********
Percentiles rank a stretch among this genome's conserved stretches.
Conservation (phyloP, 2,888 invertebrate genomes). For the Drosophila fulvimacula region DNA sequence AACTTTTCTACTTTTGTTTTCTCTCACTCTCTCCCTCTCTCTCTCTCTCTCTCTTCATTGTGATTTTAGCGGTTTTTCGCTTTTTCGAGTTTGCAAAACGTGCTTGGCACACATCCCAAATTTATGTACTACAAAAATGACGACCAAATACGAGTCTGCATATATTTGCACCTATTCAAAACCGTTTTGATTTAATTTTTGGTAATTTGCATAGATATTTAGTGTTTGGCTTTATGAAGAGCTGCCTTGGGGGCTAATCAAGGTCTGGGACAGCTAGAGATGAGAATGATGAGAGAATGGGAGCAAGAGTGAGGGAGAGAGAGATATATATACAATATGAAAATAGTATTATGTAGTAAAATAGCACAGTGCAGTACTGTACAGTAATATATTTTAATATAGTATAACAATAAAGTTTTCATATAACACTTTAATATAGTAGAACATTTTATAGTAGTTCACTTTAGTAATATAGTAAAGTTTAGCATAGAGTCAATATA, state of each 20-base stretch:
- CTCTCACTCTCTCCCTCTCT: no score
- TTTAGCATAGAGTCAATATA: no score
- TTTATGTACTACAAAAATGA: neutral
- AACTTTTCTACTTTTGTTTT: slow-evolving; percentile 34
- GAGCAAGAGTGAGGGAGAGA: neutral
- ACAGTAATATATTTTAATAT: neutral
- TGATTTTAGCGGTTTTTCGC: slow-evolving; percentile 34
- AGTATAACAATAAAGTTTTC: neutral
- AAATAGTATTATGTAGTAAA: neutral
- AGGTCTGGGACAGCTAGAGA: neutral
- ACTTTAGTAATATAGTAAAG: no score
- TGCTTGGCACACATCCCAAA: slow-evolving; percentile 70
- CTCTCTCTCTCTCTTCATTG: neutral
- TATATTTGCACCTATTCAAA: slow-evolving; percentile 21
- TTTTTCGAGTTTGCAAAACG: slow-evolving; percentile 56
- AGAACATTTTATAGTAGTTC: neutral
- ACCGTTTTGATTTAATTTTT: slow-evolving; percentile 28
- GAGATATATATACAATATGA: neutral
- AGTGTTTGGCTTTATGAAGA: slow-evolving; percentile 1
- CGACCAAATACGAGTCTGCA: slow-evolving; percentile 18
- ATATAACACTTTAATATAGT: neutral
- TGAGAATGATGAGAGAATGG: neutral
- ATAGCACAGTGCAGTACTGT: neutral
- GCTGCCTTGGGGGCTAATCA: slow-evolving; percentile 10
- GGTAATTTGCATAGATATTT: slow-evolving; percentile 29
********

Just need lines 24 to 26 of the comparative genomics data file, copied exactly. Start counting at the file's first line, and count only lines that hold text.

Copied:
- TGAGAATGATGAGAGAATGG: neutral
- ATAGCACAGTGCAGTACTGT: neutral
- GCTGCCTTGGGGGCTAATCA: slow-evolving; percentile 10